Still struggling to exit its poor-performing malls in the rest of Africa, JSE-listed retail property giant, Hyprop, now faces further headwinds closer to home.
The owner of well-known shopping centres like Canal Walk in Cape Town and Joburg’s Rosebank Mall, saw its South African property portfolio being devalued by R1.1 billion during its half-year to 31 December 2019.
Hyprop posted one of its worst sets of interim results after markets closed around 5:30pm on Thursday, with distributable income for the period decreasing 13% – from R985 million (HY2018) to R857 million (HY2019). This saw distributable income per share decreasing from 385.6 cents to 335.6 cents.
The decline was in line with the upper end of its guidance for the period. However, the fact that Hyprop decided to reduce its pay-out ratio to 92%, saw the group declare a dividend per share (DPS) of 308.7 cents. This effectively meant that DPS for the period was down by 20%.
Hyprop’s already under-pressure share price plunged around 10% (to R41.05) on the news in early trade at around 9:20am on Friday morning. However, the stock recovered to just over 3% down, at R45 a share, by 3pm. The share is down more than 18% this year.
A predominantly retail-focused Real Estate Investment Trust (Reit), Hyprop currently has interests in R48 billion worth of property assets in South Africa, sub-Saharan Africa (excluding South Africa), and Eastern Europe. Its local portfolio market value, as determined by the group’s independent valuers, decreased from R28.6 billion at its previous year-end in June, to R27.6 billion at 31 December 2019.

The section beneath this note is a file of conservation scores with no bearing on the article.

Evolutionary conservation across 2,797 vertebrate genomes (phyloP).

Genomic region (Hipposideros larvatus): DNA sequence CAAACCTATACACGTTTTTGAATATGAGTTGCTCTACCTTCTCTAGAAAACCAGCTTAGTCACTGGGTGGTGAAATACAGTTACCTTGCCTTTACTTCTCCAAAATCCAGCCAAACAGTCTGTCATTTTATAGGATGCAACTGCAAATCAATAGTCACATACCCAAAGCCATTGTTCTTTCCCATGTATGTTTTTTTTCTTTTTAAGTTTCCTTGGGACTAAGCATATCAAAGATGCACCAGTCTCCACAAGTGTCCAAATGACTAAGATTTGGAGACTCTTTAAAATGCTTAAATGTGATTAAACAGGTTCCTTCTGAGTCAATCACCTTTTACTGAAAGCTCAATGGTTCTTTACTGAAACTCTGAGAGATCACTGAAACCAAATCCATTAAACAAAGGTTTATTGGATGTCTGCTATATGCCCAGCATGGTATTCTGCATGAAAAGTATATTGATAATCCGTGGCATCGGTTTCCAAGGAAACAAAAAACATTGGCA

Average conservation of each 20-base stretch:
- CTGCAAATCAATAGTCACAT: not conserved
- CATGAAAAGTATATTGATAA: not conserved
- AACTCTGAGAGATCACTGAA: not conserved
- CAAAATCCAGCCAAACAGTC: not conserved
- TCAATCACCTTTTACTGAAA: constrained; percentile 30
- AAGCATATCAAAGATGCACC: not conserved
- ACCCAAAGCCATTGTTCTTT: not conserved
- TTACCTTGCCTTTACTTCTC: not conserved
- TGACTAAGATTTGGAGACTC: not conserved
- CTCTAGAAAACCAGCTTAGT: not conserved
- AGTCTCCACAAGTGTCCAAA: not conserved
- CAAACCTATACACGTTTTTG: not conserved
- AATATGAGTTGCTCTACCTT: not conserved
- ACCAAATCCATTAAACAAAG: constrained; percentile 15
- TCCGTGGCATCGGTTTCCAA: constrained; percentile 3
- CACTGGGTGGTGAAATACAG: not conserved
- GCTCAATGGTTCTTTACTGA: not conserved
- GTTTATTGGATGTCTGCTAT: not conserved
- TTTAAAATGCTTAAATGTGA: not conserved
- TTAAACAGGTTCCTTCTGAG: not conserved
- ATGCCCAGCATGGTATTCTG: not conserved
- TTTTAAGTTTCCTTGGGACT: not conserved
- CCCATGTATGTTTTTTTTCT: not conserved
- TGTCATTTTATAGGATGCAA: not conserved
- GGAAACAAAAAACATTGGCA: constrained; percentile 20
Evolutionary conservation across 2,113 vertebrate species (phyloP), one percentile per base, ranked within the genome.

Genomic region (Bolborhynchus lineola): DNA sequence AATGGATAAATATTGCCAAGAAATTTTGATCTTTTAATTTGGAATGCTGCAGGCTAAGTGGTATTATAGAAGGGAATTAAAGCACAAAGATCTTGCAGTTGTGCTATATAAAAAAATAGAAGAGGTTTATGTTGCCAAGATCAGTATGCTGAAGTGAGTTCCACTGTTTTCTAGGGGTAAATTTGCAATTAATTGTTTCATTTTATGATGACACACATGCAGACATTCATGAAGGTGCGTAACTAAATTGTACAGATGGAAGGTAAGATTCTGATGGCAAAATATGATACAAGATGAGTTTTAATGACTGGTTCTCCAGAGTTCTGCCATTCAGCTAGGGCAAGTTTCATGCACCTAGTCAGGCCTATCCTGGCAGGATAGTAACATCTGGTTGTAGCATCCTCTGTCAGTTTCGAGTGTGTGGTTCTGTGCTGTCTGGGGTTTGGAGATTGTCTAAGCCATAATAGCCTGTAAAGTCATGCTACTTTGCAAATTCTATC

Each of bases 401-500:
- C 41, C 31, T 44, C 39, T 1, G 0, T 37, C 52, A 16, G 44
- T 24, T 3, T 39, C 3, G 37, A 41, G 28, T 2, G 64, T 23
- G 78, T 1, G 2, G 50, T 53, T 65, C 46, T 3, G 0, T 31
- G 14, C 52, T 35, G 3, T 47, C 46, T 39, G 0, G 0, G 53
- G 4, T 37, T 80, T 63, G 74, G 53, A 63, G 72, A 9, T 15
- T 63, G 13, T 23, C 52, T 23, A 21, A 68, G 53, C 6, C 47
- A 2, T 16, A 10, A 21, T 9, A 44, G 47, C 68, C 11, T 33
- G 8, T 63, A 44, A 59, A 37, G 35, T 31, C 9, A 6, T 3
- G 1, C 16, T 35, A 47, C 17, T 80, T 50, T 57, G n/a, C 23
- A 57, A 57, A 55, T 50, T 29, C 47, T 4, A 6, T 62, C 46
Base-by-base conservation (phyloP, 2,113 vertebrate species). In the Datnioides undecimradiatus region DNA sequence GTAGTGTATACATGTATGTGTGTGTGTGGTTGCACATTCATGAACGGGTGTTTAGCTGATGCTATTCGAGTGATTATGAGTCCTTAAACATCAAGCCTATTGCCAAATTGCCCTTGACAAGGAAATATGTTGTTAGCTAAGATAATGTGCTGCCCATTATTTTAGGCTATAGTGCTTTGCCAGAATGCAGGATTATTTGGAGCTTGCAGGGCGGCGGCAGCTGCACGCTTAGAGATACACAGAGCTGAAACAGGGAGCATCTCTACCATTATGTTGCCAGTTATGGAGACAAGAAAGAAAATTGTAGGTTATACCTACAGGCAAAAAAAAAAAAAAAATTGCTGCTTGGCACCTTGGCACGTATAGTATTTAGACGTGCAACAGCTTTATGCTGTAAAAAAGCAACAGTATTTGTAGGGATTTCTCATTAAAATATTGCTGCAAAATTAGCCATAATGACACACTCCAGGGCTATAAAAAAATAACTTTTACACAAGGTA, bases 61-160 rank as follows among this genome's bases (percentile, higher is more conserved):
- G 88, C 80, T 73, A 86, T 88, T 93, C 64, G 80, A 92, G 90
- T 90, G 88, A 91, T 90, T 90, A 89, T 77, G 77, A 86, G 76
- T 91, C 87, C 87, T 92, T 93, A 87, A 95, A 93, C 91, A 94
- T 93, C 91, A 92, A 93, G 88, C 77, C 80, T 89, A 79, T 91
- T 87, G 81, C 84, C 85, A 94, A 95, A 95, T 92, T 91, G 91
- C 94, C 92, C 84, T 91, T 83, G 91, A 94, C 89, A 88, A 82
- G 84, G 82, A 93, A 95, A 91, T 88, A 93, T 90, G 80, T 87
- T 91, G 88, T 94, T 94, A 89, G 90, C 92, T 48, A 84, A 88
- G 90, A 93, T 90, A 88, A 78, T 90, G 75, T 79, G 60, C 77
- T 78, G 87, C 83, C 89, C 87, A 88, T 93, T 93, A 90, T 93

Hyprop blamed the devaluation on the impact of negative rent reversions on net property income and an increase in the discount rates and exit cap rates used by the property valuers to value certain properties.
The devaluation in its South African portfolio comes as the group is still struggling to deal with the disposal of its remaining poor performing malls in Ghana and Nigeria.
For its last financial year to June 2019, the group suffered a R1.45 billion impairment on its “rest of Africa” assets, which included stakes in the old AttAfrica retail portfolio and a stake in a mall in Nigeria. A few malls within the portfolio have since been sold.